Feldenkrais for Sportspeople
We can all “spot the difference”. When two athletes are both performing the same task, it is obvious when one does the activity gracefully and effortlessly, and the other “just goes through the motions correctly”. There is a certain quality that we can recognize immediately. It is not about flexibility. Nor is it about strength or stamina.
Clarity of Intention
What lies at the heart of quality of movement is clarity of intention, and a level of self organization that allows for ease of effort. Naturally this also includes easy breathing. The movement looks graceful and effortless, poetically described as having fluidity. This is what the Feldenkrais Method® teaches to athletes, and sports participants. In fact, anyone who desires an improvement in how they move, or how they carry out a specific action, will benefit from this method of learning. Relearning in the brain, rather than training the muscles, is the basis of this work.
Many athletes injure themselves in their chosen sport. and many continue to repeat that particular injury, despite considerable work being directed towards strengthening the injured area and improving their flexibility. But if a part of the body is being overused, and other parts underused, the injury is likely to reoccur. For example, a person who injures their leg running will most likely adopt a limp. The body reorganizes itself around this limp, which is learnt quickly, and is a necessary mechanism for protection. The whole body then needs to unlearn this limp, not just the injured part.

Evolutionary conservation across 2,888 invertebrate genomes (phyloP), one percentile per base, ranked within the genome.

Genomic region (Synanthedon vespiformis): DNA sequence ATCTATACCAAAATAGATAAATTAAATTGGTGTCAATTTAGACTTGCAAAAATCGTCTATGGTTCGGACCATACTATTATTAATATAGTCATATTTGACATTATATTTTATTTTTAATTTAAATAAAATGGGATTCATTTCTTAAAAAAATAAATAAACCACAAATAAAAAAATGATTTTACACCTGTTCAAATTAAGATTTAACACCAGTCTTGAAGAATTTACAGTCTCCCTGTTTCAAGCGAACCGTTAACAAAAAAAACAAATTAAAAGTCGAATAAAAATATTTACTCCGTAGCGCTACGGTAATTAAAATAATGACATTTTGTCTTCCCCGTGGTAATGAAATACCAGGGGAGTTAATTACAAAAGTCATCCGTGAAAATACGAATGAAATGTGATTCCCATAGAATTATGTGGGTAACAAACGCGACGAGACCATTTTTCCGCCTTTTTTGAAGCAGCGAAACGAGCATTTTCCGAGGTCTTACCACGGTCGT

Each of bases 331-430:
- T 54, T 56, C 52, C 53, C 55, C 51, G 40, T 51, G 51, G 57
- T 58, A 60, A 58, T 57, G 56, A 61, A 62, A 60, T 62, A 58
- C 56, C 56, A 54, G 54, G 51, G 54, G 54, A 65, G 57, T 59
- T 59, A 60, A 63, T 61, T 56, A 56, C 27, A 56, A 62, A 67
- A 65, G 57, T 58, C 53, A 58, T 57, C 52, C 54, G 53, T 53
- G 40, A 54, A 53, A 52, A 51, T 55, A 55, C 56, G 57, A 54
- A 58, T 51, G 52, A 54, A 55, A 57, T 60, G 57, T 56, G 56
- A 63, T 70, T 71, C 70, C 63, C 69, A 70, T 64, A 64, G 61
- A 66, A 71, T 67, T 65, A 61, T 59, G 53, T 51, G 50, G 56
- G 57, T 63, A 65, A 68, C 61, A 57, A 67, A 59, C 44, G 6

When participating in events such as running marathons or endurance swimming, the challenge is to avoid fatigue. The Feldenkrais Method® provides a way in which movements are shared and distributed evenly throughout the whole body. This also allows for much variety of how an action can be achieved so that the body is not overstrained in any one area.
Effortless Action with the Feldenkrais Method®
The Feldenkrais Method®, when taught to an individual (Functional Integration®) will usually feel slow and gentle to enable the brain to seek a quality of movement that continues to feel effortless. The participant will be guided by the practitioner’s hands as different options are explored in order to find the most effective outcome. As the movements become more dynamic, the brain is able to choose new options of movement that streamline the amount of effort required. When taught in groups ( Awareness Through Movement®) the class is given a series of instructions which gradually build together many concepts involved in achieving a fluent, well organized quality or action.
What is most apparent from sportspeople participating in the Feldenkrais Method® is that they avoid becoming injured, and they participate with greater success , yet with less effort.